(Woodruff, WI) – Howard Young Medical Center (HYMC) received an Achievement Citation Award from the Catholic Hospital Association (CHA) for the Lakeland Pantry Health Care Outreach Program, as it continues its quest to feed the hungry in our community.
Each year, CHA's Achievement Citation recognizes an outstanding program or service that exemplifies the ministry's commitment to carry on Jesus' mission of compassion and healing. The Achievement Citation is given to a CHA-member organization that is the creator and lead sponsor or partner in an original, bold, innovative program that delivers measurable results for the community served. The recipient program is selected because it inspires the sponsoring organization, the people it serves and the broader community and beyond.
The Lakeland Pantry currently serves over 1,800 registered families and distributes to 450-500 families weekly. It provides its clients 14,000 - 16,000 pounds of food weekly. The recipient base is 40% children. Eligibility requirements are identical to those of the free/reduced lunch program at local schools.
Ninety-five percent of the food distributed weekly is purchased using funds donated by individuals, families, churches, businesses, and service organizations throughout the Lakeland community and beyond. The Lakeland Pantry raises 100% of its yearly funding through these community donations and yearly fundraisers. Using cost-effective purchasing, every $10 donation buys $50-$70 worth of food. A “Family in Crisis” fund is maintained to offer support to families or individuals who experience a sudden disaster.
”The objective of the Lakeland Pantry is to meet the health care needs of low income families in our community,” said Ministry Howard Young Health Care (MHYHC) president, Sheila Clough. “The pantry’s mission is to provide individuals and families with a dependable source of supplemental food, household, and hygiene products, plus offer programs designed to improve quality of life.”
Years ago, Clough attended a seminar led by a physician who set up a free clinic. He discussed the desire to take his skills to the people, and not to expect the people to come to him. He decided to take his services to the homeless and underserved of his community. The homeless’ and poor individuals’ trust was a vital asset to grow his services. In 2007, using his experience, Clough initiated the heath care outreach arm of the pantry and took Ministry Health Care services to the people.
An expectation of Ministry Health Care’s leaders is to be a volunteer presence to the poor in the communities we serve. A large number of the pantry’s volunteers are Ministry leaders who set an example to others by scheduling time in their lives to serve the community.
One of those leaders is Dawn Gapko, Howard Young Medical Center’s director of nursing. She is one of many Ministry employees who volunteer at the Lakeland Pantry, offering blood pressure checks for the clients. “This is a perfect opportunity to get out into our community and assist others,” said Gapko. “I realized that taking the clients’ blood pressure was just a small part of what I was doing for them. Each time I volunteer, I know I’ve made a positive difference and I find that very rewarding.”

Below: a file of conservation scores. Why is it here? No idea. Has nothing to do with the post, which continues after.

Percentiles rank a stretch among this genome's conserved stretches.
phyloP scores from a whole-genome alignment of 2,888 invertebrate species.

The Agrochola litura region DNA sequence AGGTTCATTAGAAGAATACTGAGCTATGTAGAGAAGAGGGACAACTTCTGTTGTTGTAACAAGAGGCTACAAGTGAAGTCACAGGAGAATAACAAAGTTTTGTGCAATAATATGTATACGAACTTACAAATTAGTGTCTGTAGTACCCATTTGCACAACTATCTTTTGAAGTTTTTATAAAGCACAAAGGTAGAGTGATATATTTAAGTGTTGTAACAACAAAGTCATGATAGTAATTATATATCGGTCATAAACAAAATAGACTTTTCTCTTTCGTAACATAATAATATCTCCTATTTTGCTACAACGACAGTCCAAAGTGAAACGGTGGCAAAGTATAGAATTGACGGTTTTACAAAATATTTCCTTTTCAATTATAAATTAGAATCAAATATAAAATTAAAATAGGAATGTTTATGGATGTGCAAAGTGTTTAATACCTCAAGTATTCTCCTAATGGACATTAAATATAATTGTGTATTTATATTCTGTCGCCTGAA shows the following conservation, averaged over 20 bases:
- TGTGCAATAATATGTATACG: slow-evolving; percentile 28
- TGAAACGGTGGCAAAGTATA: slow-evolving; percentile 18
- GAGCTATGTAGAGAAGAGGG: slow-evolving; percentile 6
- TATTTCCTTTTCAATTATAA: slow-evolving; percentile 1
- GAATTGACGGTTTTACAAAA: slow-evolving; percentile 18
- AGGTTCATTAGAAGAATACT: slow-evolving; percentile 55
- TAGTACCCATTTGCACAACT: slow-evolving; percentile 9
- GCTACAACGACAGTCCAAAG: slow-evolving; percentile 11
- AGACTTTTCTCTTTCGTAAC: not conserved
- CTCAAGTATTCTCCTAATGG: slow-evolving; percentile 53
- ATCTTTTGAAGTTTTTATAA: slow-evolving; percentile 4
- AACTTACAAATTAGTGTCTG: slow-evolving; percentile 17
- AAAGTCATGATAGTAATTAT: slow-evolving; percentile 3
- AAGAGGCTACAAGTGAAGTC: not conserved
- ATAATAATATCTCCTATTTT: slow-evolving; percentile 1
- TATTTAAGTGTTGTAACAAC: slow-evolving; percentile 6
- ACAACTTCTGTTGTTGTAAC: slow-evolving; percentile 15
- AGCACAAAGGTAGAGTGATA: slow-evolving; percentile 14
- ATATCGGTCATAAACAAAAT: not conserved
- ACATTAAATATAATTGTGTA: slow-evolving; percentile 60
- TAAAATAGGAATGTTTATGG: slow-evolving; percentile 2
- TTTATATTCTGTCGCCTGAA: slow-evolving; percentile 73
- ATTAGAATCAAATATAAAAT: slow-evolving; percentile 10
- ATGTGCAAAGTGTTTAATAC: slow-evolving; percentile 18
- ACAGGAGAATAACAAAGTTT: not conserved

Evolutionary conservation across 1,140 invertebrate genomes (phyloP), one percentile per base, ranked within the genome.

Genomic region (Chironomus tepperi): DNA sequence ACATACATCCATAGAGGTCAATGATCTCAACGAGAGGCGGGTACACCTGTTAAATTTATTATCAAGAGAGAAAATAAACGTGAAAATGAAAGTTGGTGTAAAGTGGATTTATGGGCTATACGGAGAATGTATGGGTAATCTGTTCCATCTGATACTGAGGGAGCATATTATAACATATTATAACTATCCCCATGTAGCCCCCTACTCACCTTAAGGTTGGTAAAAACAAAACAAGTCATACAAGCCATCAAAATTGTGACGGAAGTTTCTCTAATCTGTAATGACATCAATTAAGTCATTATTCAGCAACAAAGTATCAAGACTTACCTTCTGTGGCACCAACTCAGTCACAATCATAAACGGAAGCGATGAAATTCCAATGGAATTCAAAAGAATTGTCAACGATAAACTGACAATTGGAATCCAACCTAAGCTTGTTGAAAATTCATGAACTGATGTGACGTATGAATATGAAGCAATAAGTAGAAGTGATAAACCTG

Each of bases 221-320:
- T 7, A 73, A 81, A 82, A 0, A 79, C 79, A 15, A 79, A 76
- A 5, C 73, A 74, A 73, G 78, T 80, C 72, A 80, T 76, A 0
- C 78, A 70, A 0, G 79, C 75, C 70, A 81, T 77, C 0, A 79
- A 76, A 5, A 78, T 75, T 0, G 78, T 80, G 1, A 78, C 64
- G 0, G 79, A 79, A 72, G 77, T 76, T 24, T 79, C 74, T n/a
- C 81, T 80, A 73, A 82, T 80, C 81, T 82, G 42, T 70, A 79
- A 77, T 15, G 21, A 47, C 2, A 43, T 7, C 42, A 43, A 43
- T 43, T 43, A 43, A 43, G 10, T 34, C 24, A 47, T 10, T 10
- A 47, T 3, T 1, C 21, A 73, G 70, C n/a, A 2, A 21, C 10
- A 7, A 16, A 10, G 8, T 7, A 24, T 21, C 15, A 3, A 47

Deb Karow, Howard Young Medical Center’s vice president of patient care services, also donates her time to the Lakeland Pantry offering blood pressure screenings. “I like to be involved because the food pantry serves those in need in our community,” she said. “The food pantry remembers to help the forgotten in our community. It’s great to work for a company whose mission statement is to help the poor in our community.”
Pantry clients have a voice in the services provided. A survey was conducted at the Lakeland Pantry and programs were implemented based on the results. Examples of those services include offering free blood pressure screenings, diabetes testing, smoking cessation, nutritional needs, age-related problems, and weight loss consultation. Dieticians assist by creating menus and recipes using the food products which are distributed that day. The diabetes educator gives tips to the clients on what distributed foods are helpful for their meal plans. Social workers assist clients, including some who are illiterate, to complete insurance and other forms, and assist in scheduling appointments and obtaining medications.
“The staff at Ministry Health Care has always been very supportive of the pantry and continues to bring outstanding medical services to our recipients, said Pam Winkelman, co-director of the Lakeland Pantry. “Numerous testimonials from our clients have solidified how important it is to offer these services to the people of our community.”
Periodic consultations are performed by the Tri County Abuse Center, WIC, and Pam Stevens, Ministry’s Community Care representative. Many service projects are coordinated with youth organizations. Vision evaluations are courtesy of Eye Care Associates and dental evaluations are courtesy of Northwoods Dental. Social Services of Oneida and Vilas Counties also offer services.
The Lakeland Pantry distribution/donation drop-off times are: Tuesdays from 8:30 - 11:30 a.m. and alternate Thursdays from 3:30 - 6 p.m. Monetary donations can be sent to: Lakeland Food Pantry, c/o Howard Young Foundation, P.O. Box 470, Woodruff, WI 54568.
For more information, contact the Lakeland Pantry at 715.358.2222, firstname.lastname@example.org, or visit lakelandpantry.com. The pantry is at 1707 Hwy 51 North, Arbor Vitae, Wis., 1/2 mile north of the Hwy. 51 and 70E intersection.